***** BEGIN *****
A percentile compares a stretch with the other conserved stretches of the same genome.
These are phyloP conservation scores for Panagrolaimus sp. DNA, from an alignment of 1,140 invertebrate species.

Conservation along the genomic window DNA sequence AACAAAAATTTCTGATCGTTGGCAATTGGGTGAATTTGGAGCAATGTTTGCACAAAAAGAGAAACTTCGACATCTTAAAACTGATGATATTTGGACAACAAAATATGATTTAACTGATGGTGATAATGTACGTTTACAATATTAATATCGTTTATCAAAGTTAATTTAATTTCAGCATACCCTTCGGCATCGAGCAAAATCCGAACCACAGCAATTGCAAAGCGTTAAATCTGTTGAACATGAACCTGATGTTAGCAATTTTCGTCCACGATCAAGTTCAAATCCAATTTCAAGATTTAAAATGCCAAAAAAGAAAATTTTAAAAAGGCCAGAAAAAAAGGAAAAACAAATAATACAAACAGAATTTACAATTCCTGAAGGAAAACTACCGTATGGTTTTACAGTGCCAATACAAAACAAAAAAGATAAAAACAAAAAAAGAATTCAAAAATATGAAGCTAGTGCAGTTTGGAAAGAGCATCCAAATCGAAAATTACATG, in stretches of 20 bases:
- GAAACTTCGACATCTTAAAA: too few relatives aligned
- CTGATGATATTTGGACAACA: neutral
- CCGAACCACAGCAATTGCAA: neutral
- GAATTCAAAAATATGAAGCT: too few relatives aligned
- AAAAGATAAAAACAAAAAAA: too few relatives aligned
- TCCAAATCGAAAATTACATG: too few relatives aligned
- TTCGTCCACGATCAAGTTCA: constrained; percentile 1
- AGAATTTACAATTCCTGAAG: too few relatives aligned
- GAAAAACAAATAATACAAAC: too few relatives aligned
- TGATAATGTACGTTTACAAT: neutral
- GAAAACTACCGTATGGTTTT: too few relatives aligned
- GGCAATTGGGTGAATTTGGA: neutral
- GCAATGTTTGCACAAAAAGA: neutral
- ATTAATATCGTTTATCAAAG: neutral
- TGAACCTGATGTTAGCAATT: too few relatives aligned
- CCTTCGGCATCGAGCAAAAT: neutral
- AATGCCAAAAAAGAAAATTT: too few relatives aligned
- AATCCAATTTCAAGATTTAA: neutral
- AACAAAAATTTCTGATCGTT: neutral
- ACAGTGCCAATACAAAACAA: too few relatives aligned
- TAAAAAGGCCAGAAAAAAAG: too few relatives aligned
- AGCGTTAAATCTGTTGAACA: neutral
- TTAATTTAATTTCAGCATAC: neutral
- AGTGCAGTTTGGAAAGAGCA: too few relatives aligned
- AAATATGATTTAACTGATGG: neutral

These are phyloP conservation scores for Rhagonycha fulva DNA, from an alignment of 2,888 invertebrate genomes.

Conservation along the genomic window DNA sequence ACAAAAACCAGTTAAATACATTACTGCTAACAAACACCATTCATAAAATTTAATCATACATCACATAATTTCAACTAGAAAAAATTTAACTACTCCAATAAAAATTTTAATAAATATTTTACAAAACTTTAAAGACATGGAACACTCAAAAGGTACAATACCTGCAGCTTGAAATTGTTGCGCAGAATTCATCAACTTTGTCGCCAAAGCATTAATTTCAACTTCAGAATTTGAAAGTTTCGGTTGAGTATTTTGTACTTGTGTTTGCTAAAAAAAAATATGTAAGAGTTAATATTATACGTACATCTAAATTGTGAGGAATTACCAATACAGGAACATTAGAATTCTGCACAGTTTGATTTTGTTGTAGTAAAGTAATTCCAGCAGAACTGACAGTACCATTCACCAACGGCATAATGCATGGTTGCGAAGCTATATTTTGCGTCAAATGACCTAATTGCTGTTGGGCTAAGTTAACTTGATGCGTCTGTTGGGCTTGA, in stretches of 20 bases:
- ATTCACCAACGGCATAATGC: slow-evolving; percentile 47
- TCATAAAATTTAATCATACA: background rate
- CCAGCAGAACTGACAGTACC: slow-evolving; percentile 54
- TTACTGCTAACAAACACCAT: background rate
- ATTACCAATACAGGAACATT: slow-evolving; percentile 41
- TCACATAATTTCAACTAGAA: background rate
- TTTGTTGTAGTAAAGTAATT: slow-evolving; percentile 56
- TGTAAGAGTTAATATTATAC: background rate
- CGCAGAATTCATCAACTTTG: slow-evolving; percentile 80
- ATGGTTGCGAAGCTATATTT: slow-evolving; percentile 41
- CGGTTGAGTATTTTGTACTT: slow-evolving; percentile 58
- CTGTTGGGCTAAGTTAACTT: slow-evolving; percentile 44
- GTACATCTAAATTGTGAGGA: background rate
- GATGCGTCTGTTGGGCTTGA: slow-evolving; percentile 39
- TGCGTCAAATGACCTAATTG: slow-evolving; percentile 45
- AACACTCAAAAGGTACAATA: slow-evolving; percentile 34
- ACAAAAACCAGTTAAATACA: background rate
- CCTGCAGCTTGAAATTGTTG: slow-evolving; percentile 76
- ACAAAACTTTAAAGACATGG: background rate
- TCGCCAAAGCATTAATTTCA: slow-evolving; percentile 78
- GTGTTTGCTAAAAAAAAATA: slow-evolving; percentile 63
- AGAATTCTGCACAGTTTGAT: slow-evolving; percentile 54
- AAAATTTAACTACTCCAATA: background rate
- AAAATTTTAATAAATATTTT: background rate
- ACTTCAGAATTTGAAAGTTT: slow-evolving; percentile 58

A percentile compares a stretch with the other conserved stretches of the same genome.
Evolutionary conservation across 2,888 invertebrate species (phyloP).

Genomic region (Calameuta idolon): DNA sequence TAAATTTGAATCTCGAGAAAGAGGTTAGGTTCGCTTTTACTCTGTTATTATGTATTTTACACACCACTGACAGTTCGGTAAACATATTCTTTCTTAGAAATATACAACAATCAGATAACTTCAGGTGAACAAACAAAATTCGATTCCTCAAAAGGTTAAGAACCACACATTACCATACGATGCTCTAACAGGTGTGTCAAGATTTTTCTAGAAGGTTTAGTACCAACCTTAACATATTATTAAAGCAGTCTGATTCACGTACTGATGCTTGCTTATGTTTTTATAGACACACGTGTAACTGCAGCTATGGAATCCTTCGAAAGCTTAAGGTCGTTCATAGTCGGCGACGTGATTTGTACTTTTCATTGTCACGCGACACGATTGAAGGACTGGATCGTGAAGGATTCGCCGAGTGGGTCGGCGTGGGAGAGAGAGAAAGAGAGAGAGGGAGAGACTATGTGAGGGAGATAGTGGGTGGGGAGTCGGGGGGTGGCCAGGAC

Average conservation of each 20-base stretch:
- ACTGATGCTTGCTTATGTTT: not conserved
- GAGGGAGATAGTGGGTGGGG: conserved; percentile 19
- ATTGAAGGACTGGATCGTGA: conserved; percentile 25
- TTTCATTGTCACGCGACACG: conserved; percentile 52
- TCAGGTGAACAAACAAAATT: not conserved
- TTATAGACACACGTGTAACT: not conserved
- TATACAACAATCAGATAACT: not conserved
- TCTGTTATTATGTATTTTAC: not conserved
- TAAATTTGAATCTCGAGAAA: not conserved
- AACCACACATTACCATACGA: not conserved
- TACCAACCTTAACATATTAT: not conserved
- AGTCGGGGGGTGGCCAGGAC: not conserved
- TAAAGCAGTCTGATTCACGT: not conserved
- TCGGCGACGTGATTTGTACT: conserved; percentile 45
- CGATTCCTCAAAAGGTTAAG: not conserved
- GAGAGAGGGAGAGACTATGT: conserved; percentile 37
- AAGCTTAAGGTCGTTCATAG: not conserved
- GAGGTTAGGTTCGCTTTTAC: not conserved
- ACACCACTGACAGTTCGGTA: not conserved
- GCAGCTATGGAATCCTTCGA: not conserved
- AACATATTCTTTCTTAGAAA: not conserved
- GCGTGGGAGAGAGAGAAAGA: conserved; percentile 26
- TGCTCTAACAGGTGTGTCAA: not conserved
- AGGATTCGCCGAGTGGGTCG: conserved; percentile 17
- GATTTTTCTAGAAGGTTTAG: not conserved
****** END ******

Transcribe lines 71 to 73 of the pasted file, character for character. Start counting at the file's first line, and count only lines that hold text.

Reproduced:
- AGTCGGGGGGTGGCCAGGAC: not conserved
- TAAAGCAGTCTGATTCACGT: not conserved
- TCGGCGACGTGATTTGTACT: conserved; percentile 45